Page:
3 Retail Stocks You Need To Sell
Chris is a member of The Motley Fool Blog Network -- entries represent the personal opinion of the blogger and are not formally edited.
The financial health of the American consumer clearly has pulled back a little. Earlier last week, we saw a lackluster gain in retail sales that was propped up by strength in autos, pointing to cutbacks in other things like restaurants and electronics.
Of course, as exciting as it is to find companies that can grow even in a tough environment, it is equally important to find those retailers that should be avoided because of weak fundamentals. These stocks will get hammered if the consumer slowdown continues — thus, you must either sell or avoid them until their fundamental conditions improve.
A hot retailer cools off
Aeropostale (NYSE: ARO) was once a hot growth stock, but it seems to have lost the always-fickle teen market. Although management is said to be scrambling to find the styles that recapture the market, the jury is still out on how successful Aeropostale will be going into the critical back-to-school shopping season. Sales have been flat all year, and analysts have been lowering their estimates for this year and 2014. Portfolio Grader downgraded Aeropostale shares to an “F” back in March, and issued a "strong sell" recommendation.
While merchandise at Aeropostale has progressively improved over the past 12-18 months, the retailer remains in the grasp of an aggressive discounting cycle that it seemingly cannot break free from in efforts to win over to the growing cost-savvy consumer. This deep-discounting program certainly has achieved what it was meant to do - boosting merchandise sales by 7% - but if rumors of its end are true, Aeropostale will not be able to sustain its recent progress. On the bright side, the retailer signed a licensing deal with Distribuidora Liverpool SA de CV that will enable Aeropostale to open shops within Liverpool department stores across Mexico, but many are unsure as to how it will do within the Mexican demographic.
Can this company turn it around?
The financial media has been talking of the potential for a turnaround at JCPenney (NYSE: JCP) for well more than a year now. It has not happened, and the retailer has changed directions once again. If JCPenney is ever successful in righting the ship, those improvements will show in Portfolio Grader — but that time is not now. JCP has had to tap into its credit lines to provide operating capital and likely will have to raise more capital before much longer.
JCPenney last released its earnings in May, missing the analysts’ consensus estimate of ($0.86) by $0.45. Eight analysts have rated the stock a sell, and 12 have assigned a hold rating. Additionally, news broke in early May that JCPenney stores were quietly placing new stickers over their old prices, often doubling the price, then marking it down as a "sale." Simply put, JCPenney is a lottery ticket given its current state. I recommend to stay away from JCPenney until it can provethat it's the revered retailer it use to be.
Little margin for error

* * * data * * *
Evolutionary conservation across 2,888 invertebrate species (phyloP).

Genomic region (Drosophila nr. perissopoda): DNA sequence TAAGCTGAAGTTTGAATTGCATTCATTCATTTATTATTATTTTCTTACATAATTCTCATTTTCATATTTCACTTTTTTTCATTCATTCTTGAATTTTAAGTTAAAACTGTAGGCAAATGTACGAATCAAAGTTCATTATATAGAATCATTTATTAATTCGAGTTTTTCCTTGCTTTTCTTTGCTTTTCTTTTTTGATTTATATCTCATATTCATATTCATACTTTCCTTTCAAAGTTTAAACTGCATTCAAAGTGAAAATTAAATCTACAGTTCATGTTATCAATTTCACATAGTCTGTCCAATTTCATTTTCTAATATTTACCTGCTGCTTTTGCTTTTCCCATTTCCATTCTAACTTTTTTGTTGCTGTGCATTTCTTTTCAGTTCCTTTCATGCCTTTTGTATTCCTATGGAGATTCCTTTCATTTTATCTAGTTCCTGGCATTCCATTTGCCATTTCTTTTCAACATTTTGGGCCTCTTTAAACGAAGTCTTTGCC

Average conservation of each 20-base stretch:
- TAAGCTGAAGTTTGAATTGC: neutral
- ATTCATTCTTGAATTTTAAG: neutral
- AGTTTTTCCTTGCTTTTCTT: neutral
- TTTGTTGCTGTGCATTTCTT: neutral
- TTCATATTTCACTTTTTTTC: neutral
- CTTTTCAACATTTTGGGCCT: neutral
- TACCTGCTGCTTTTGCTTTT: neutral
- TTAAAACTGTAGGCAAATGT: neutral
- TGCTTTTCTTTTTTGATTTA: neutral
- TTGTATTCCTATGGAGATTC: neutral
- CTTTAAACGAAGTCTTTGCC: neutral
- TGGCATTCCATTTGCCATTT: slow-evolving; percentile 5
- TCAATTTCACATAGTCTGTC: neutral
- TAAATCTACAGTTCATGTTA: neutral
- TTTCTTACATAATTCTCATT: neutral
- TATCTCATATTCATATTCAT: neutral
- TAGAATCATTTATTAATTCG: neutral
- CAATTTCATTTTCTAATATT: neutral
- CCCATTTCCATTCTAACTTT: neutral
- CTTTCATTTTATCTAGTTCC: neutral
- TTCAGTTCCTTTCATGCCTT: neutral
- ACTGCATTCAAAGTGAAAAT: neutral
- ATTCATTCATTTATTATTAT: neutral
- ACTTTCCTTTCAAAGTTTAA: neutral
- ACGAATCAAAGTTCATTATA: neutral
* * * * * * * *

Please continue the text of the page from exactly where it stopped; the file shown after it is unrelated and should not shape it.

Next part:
For Kohl’s (NYSE: KSS), the third quarter is historically the second-highest for sales but only the third-highest for profits, suggesting the company relies on bigger back-to-school markdowns than other retailers mentioned.
Unfortunately, relying on discounts can cut both ways. Since Kohl’s loves back-to-school sales, it will get more penny-pinching shoppers this season. At the same time, you could also posit that its customers pinch pennies more to begin with. If the latter is the case, Kohl’s could feel the sting of higher electricity bills even more than some rivals.
Either way, there’s not much room for error. Kohl’s is currently slated to post a mere 1.4% improvement in sales during the upcoming quarter, and a 4% improvement in profits. Any softness in those numbers could lead to a sales decline or earnings miss, either of which could prompt a significant sell-off.
A bright spot: Kohl’s is one of the few retail stocks that actually boasts a decent dividend — consistent income perfect for bumps like a short-term back-to-school swoon.
Foolish bottom line
Retail stocks in general are not the popular choice for investors in today's economy, and the aforementioned stocks are certainly not the preference of the general populous. If the three companies above want to get back on track, they must make some alterations, but nonetheless, investors should still keep on eye on them.
The retail space is in the midst of the biggest paradigm shift since mail order took off at the turn of last century. Only those most forward-looking and capable companies will survive, and they'll handsomely reward those investors who understand the landscape. You can read about the 3 Companies Ready to Rule Retail in The Motley Fool's special report. Uncovering these top picks is free today; just click here to read more.
Chris Johnson has no position in any stocks mentioned. The Motley Fool has no position in any of the stocks mentioned. Try any of our Foolish newsletter services free for 30 days. We Fools may not all hold the same opinions, but we all believe that considering a diverse range of insights makes us better investors. The Motley Fool has a disclosure policy. Is this post wrong? Click here. Think you can do better? Join us and write your own!